Visiting family in California, and refreshing my impressions of the country where I met my wife, where our children were born, and which gave me most of my higher education as well as my start as an academic. Hardly surprising, then, that I resist simplistic criticisms of the U.S. by those who have never lived there and do not understand its complexity and variety.
However, some 30 years after my first American sojourn, things do have a different feel. In the city of Ventura, the homeless occupy spots at intersections, on the pier, near the beach, and in numbers I don't remember seeing before. Main Street has a number of vacant storefronts, and counts six thrift shops amongst its businesses - and this is by no means the poverty hotspot of the U.S.
This is the country which, in 2011, saw Spread Networks
run an 825-mile fibre-optic link between the Chicago Mercantile Exchange and the New York Stock Exchange reportedly for a third of a billion dollars in order to save programmed trades a round-trip time of 3 milliseconds, and Alberto Pujols signed with the LA Royals for a 10-year deal worth a quarter of a billion dollars, equivalent when annualised to the average income of approximately 445 Aussies (or about 139,000 Burundians - we are relatively wealthy too...).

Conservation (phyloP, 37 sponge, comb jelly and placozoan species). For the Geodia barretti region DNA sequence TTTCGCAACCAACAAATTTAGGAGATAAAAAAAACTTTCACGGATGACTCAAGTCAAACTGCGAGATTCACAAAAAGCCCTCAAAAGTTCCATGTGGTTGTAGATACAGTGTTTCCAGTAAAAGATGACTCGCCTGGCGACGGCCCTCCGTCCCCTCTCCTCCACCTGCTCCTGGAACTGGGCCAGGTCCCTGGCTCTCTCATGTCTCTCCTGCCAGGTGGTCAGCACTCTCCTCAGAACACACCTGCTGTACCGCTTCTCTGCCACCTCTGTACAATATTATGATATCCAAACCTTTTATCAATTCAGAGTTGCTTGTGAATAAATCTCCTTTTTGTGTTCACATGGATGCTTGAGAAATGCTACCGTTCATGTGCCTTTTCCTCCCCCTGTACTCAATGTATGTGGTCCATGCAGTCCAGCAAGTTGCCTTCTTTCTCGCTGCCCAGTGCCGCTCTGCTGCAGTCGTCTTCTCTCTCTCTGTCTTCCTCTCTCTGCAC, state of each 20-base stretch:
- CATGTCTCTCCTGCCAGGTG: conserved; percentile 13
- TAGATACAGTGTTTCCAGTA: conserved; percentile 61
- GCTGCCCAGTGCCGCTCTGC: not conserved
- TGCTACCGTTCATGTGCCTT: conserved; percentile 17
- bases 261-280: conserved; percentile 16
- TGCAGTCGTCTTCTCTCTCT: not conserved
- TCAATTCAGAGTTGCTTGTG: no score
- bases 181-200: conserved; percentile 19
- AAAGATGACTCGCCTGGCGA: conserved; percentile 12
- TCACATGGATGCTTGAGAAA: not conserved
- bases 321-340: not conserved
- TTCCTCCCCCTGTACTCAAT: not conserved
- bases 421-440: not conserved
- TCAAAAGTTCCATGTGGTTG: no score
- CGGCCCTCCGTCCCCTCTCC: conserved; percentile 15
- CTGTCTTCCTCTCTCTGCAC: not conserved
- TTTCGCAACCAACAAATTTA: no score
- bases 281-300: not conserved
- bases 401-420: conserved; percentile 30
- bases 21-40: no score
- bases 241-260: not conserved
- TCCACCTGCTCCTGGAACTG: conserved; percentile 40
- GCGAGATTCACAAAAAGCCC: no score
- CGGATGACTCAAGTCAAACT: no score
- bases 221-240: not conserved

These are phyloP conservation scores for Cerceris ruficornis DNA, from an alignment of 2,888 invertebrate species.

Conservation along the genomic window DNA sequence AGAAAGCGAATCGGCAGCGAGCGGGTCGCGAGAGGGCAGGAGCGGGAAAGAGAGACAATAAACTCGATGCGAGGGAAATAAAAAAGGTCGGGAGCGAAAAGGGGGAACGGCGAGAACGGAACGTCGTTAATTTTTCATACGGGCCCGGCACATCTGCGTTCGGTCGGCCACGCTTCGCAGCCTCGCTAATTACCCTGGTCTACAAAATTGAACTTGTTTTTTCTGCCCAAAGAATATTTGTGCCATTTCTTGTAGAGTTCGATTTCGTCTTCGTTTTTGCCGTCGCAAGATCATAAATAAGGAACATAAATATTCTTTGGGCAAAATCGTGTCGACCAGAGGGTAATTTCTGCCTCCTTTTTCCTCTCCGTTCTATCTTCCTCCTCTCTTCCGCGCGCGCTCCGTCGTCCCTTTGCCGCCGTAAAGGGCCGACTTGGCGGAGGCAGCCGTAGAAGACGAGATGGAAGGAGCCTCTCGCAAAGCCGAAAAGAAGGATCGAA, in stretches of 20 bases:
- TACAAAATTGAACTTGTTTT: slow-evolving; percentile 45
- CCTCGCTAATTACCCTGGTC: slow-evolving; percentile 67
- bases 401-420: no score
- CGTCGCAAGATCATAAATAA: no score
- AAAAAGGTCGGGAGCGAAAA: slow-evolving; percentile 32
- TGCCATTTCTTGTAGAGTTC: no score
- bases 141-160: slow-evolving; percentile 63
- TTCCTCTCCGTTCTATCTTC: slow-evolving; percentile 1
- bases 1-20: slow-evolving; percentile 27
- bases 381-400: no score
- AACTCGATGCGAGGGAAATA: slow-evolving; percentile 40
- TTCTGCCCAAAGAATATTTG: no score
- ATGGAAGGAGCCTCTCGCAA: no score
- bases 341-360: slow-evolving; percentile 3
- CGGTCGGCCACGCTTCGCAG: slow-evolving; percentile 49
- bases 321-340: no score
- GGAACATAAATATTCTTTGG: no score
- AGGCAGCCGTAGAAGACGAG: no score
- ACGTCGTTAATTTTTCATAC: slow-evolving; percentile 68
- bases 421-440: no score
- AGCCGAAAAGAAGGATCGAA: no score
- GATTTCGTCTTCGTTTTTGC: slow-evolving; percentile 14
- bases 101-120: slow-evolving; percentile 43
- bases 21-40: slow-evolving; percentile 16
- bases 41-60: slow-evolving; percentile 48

Wealth and comfort remain strongly in evidence for many and the nation remains immensely rich. What feels new in public and private conversation is a strong undercurrent (of which the Occupy movement is the visible iceberg tip) - that inequality has reached dangerous levels. You'd be forgiven for thinking otherwise if you used the Republican candidate debates as any sort of guide to the national mood, but it's a definite theme as ordinary citizens and the commentariat take stock of the year just ended, and weigh up the prospects for the one underway.
It's evident in the organs of the left, obviously, (see this comprehensive graphic from Mother Jones), but elsewhere too. The rapidly growing and mainstream International Business Times, for example, lists the Occupy movement as the major story of 2011, concluding that "it has 'restructured the debate' to the point where income inequality is now on the mind of representatives and senators".
Reading Wilkinson and Pickett's "The Spirit Level", dented slightly, but by no means broken by right-wing critics such as Christopher Snowdon (it does have its share of statistical over-simplifications), the corrosive effects of excessively unequal income and wealth are brought home with stark clarity. We don't have the degree of inequality in Australia that is so confronting in America, although it exists and is associated with significant health and other challenges - see here for interactive Brisbane data.
Matt Cowgill offers an excellent summary of Oz's top 1% on his We Are All Dead blogfor those interested in reviewing where we stand in the inequality stakes.
A Happy, and Not Too Unequal, New Year, to All.